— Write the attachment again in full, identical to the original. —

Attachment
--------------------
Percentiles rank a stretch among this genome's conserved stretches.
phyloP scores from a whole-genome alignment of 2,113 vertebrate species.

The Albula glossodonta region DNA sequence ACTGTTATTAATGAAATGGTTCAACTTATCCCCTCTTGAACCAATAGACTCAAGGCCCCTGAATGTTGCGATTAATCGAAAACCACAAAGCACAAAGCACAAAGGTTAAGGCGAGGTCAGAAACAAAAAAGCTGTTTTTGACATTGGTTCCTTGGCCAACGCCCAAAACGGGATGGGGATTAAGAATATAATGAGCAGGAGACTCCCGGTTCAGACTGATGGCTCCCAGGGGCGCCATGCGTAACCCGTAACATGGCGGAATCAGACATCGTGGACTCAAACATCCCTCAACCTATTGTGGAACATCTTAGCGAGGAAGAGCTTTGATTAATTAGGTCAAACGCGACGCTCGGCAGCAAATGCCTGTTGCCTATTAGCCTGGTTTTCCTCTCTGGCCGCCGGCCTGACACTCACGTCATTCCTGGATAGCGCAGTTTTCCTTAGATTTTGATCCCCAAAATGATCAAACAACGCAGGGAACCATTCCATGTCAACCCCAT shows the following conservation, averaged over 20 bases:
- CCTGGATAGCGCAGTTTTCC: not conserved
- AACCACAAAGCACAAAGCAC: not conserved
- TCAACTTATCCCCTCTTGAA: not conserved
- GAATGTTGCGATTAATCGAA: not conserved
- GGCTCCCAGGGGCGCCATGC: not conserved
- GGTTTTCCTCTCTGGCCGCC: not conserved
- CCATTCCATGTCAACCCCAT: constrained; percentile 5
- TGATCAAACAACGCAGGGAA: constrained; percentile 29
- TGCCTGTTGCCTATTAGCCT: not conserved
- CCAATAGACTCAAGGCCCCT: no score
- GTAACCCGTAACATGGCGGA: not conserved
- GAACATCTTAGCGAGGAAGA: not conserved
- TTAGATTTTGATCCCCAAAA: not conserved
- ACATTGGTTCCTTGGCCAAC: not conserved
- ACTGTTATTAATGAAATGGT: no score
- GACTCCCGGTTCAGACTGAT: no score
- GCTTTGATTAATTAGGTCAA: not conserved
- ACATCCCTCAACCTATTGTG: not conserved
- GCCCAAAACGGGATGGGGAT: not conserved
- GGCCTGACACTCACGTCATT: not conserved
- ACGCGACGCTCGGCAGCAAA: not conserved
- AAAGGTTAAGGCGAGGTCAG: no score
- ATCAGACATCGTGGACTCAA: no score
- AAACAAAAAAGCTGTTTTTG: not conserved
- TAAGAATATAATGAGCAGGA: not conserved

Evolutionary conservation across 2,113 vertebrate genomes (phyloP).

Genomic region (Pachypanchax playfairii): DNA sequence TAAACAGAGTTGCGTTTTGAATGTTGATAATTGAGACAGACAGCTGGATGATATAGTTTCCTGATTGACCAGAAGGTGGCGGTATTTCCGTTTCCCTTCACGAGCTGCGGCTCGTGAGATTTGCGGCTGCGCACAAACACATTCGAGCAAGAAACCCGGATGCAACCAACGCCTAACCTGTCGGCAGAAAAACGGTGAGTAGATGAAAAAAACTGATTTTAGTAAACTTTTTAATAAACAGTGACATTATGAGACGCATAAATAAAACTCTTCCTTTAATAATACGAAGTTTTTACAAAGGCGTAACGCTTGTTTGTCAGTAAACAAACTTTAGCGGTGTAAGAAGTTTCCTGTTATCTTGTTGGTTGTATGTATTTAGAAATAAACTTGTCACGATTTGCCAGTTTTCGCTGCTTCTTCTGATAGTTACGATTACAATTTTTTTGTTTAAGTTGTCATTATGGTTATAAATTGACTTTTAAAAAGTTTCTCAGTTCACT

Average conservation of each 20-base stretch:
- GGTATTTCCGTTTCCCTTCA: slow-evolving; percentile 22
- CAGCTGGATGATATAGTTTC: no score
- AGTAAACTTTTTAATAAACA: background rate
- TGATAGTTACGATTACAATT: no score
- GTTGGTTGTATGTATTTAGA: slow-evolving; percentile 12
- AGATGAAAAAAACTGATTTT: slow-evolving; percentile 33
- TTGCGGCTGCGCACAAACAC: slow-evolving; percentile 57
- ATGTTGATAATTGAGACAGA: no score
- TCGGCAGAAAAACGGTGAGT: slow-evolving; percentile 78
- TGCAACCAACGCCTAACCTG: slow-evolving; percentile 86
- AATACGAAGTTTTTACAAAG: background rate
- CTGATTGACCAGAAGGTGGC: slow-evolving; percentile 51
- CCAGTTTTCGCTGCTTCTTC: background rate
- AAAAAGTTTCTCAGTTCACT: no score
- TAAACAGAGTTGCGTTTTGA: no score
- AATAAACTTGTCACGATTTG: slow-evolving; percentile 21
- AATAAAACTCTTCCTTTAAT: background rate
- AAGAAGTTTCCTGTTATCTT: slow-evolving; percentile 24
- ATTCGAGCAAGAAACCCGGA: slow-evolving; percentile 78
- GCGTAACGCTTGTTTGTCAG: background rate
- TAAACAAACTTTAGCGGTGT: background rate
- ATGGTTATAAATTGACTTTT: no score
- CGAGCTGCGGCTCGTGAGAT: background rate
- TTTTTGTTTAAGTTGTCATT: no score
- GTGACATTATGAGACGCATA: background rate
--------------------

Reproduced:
Percentiles rank a stretch among this genome's conserved stretches.
phyloP scores from a whole-genome alignment of 2,113 vertebrate species.

The Albula glossodonta region DNA sequence ACTGTTATTAATGAAATGGTTCAACTTATCCCCTCTTGAACCAATAGACTCAAGGCCCCTGAATGTTGCGATTAATCGAAAACCACAAAGCACAAAGCACAAAGGTTAAGGCGAGGTCAGAAACAAAAAAGCTGTTTTTGACATTGGTTCCTTGGCCAACGCCCAAAACGGGATGGGGATTAAGAATATAATGAGCAGGAGACTCCCGGTTCAGACTGATGGCTCCCAGGGGCGCCATGCGTAACCCGTAACATGGCGGAATCAGACATCGTGGACTCAAACATCCCTCAACCTATTGTGGAACATCTTAGCGAGGAAGAGCTTTGATTAATTAGGTCAAACGCGACGCTCGGCAGCAAATGCCTGTTGCCTATTAGCCTGGTTTTCCTCTCTGGCCGCCGGCCTGACACTCACGTCATTCCTGGATAGCGCAGTTTTCCTTAGATTTTGATCCCCAAAATGATCAAACAACGCAGGGAACCATTCCATGTCAACCCCAT shows the following conservation, averaged over 20 bases:
- CCTGGATAGCGCAGTTTTCC: not conserved
- AACCACAAAGCACAAAGCAC: not conserved
- TCAACTTATCCCCTCTTGAA: not conserved
- GAATGTTGCGATTAATCGAA: not conserved
- GGCTCCCAGGGGCGCCATGC: not conserved
- GGTTTTCCTCTCTGGCCGCC: not conserved
- CCATTCCATGTCAACCCCAT: constrained; percentile 5
- TGATCAAACAACGCAGGGAA: constrained; percentile 29
- TGCCTGTTGCCTATTAGCCT: not conserved
- CCAATAGACTCAAGGCCCCT: no score
- GTAACCCGTAACATGGCGGA: not conserved
- GAACATCTTAGCGAGGAAGA: not conserved
- TTAGATTTTGATCCCCAAAA: not conserved
- ACATTGGTTCCTTGGCCAAC: not conserved
- ACTGTTATTAATGAAATGGT: no score
- GACTCCCGGTTCAGACTGAT: no score
- GCTTTGATTAATTAGGTCAA: not conserved
- ACATCCCTCAACCTATTGTG: not conserved
- GCCCAAAACGGGATGGGGAT: not conserved
- GGCCTGACACTCACGTCATT: not conserved
- ACGCGACGCTCGGCAGCAAA: not conserved
- AAAGGTTAAGGCGAGGTCAG: no score
- ATCAGACATCGTGGACTCAA: no score
- AAACAAAAAAGCTGTTTTTG: not conserved
- TAAGAATATAATGAGCAGGA: not conserved

Evolutionary conservation across 2,113 vertebrate genomes (phyloP).

Genomic region (Pachypanchax playfairii): DNA sequence TAAACAGAGTTGCGTTTTGAATGTTGATAATTGAGACAGACAGCTGGATGATATAGTTTCCTGATTGACCAGAAGGTGGCGGTATTTCCGTTTCCCTTCACGAGCTGCGGCTCGTGAGATTTGCGGCTGCGCACAAACACATTCGAGCAAGAAACCCGGATGCAACCAACGCCTAACCTGTCGGCAGAAAAACGGTGAGTAGATGAAAAAAACTGATTTTAGTAAACTTTTTAATAAACAGTGACATTATGAGACGCATAAATAAAACTCTTCCTTTAATAATACGAAGTTTTTACAAAGGCGTAACGCTTGTTTGTCAGTAAACAAACTTTAGCGGTGTAAGAAGTTTCCTGTTATCTTGTTGGTTGTATGTATTTAGAAATAAACTTGTCACGATTTGCCAGTTTTCGCTGCTTCTTCTGATAGTTACGATTACAATTTTTTTGTTTAAGTTGTCATTATGGTTATAAATTGACTTTTAAAAAGTTTCTCAGTTCACT

Average conservation of each 20-base stretch:
- GGTATTTCCGTTTCCCTTCA: slow-evolving; percentile 22
- CAGCTGGATGATATAGTTTC: no score
- AGTAAACTTTTTAATAAACA: background rate
- TGATAGTTACGATTACAATT: no score
- GTTGGTTGTATGTATTTAGA: slow-evolving; percentile 12
- AGATGAAAAAAACTGATTTT: slow-evolving; percentile 33
- TTGCGGCTGCGCACAAACAC: slow-evolving; percentile 57
- ATGTTGATAATTGAGACAGA: no score
- TCGGCAGAAAAACGGTGAGT: slow-evolving; percentile 78
- TGCAACCAACGCCTAACCTG: slow-evolving; percentile 86
- AATACGAAGTTTTTACAAAG: background rate
- CTGATTGACCAGAAGGTGGC: slow-evolving; percentile 51
- CCAGTTTTCGCTGCTTCTTC: background rate
- AAAAAGTTTCTCAGTTCACT: no score
- TAAACAGAGTTGCGTTTTGA: no score
- AATAAACTTGTCACGATTTG: slow-evolving; percentile 21
- AATAAAACTCTTCCTTTAAT: background rate
- AAGAAGTTTCCTGTTATCTT: slow-evolving; percentile 24
- ATTCGAGCAAGAAACCCGGA: slow-evolving; percentile 78
- GCGTAACGCTTGTTTGTCAG: background rate
- TAAACAAACTTTAGCGGTGT: background rate
- ATGGTTATAAATTGACTTTT: no score
- CGAGCTGCGGCTCGTGAGAT: background rate
- TTTTTGTTTAAGTTGTCATT: no score
- GTGACATTATGAGACGCATA: background rate